New York Governor David Paterson kept his promise.Â Moments after the state Senate and Assembly passed bills completing the state budget, he began vetoing them.
Paterson issued his first veto in front of reporters, using his signature and a stamp with the word “VETO” on it to wipe out a plan approved by the Legislature to return some state aid to school districts.
â€œRather than act in the interests of the people of New York State,” Paterson said, “they have engaged in legislation that is in self-interest and presented us with a series of bills that have the same gimmicks, chicanery and avoidant conduct that has characterized fiscal management in this state for far too long,â€
Paterson promised Monday to veto every line of spending that he said was out of line with a balanced budget. He will now have to veto more than 6,900 lines of spending. Each line will require his initials.
Paterson threatened to veto the Legislature’s budget plans if they added spending without cutting an equal amount of spending, and if they did not include a new item: a contingency plan for dealing with a threatened cut in federal Medicaid aid, called FMAP.
Paterson said that in recent days, New York’s federal lawmakers had begun to warn that cuts in aid were likely to all of the states.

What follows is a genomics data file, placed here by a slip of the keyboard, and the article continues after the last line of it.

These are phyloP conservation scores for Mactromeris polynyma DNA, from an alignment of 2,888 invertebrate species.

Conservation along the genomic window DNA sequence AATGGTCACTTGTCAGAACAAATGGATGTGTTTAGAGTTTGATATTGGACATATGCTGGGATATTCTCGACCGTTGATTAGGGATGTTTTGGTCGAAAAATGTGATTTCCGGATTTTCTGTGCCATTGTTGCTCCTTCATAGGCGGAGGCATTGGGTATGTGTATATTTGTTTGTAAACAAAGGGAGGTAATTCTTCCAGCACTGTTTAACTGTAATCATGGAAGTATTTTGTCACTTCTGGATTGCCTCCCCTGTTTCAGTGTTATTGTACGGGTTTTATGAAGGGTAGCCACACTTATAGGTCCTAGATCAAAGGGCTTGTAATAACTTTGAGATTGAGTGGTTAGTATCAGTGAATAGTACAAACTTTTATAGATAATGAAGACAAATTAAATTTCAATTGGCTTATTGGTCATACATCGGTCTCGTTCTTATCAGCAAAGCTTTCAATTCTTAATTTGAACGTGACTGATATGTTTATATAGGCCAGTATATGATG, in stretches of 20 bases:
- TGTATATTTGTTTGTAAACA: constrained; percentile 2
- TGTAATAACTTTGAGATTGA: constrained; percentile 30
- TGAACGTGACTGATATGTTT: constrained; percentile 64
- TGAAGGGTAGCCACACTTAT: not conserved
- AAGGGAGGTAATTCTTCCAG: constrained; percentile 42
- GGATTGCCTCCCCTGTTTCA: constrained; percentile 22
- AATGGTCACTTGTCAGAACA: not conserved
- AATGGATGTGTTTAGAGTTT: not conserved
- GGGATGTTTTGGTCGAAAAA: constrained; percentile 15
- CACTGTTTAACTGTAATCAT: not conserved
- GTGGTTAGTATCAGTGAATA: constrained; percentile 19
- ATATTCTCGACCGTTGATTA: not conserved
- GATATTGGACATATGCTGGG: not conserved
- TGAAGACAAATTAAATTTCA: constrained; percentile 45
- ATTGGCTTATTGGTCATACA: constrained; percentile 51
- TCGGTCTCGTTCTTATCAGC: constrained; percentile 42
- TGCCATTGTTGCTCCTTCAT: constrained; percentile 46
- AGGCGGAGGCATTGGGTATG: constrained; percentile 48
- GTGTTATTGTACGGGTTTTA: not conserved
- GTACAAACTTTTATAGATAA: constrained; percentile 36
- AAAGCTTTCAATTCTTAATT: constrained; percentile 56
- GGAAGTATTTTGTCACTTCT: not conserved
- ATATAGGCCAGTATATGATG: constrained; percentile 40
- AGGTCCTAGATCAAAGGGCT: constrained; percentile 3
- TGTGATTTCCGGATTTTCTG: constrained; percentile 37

The Governor ordered legislators to include a contingency plan in their budget for dealing with the loss of up to a billion dollars in FMAP aid.
They did not.
Legislative leaders called their budget balanced.
“It is unfortunate the Governor has chosen to veto our proposal, as we found alternatives to some of the most devastating cuts,” said State Senator Darrel Aubertine (D-Cape Vincent), in an e-mailed statement.
â€œTaxpayers across the state have said: No more taxes or fees and cut spending. Those pleas have fallen on deaf ears,” said Assemblyman Will Barclay (R-Pulaski)
The Assembly and Senate budget would have rolled back more than $400 million in cuts to education aid this year. Most school districts receiving the aid would have been forced to use the extra aid to lower taxes, while the state’s poorest districts would have been allowed to use at least some of the money to reverse job and educational program losses.
The Legislature’s budget bills would also have restored money to the Tuition Assistance Program and would have set aside $185 million for what are called “member items”, the appropriations that individual members of the Legislature can make on their own, which detractors commonly call “pork barrel spending”.
The state budget is more than three months late and must cover a deficit of $9 billion that is rising by the day.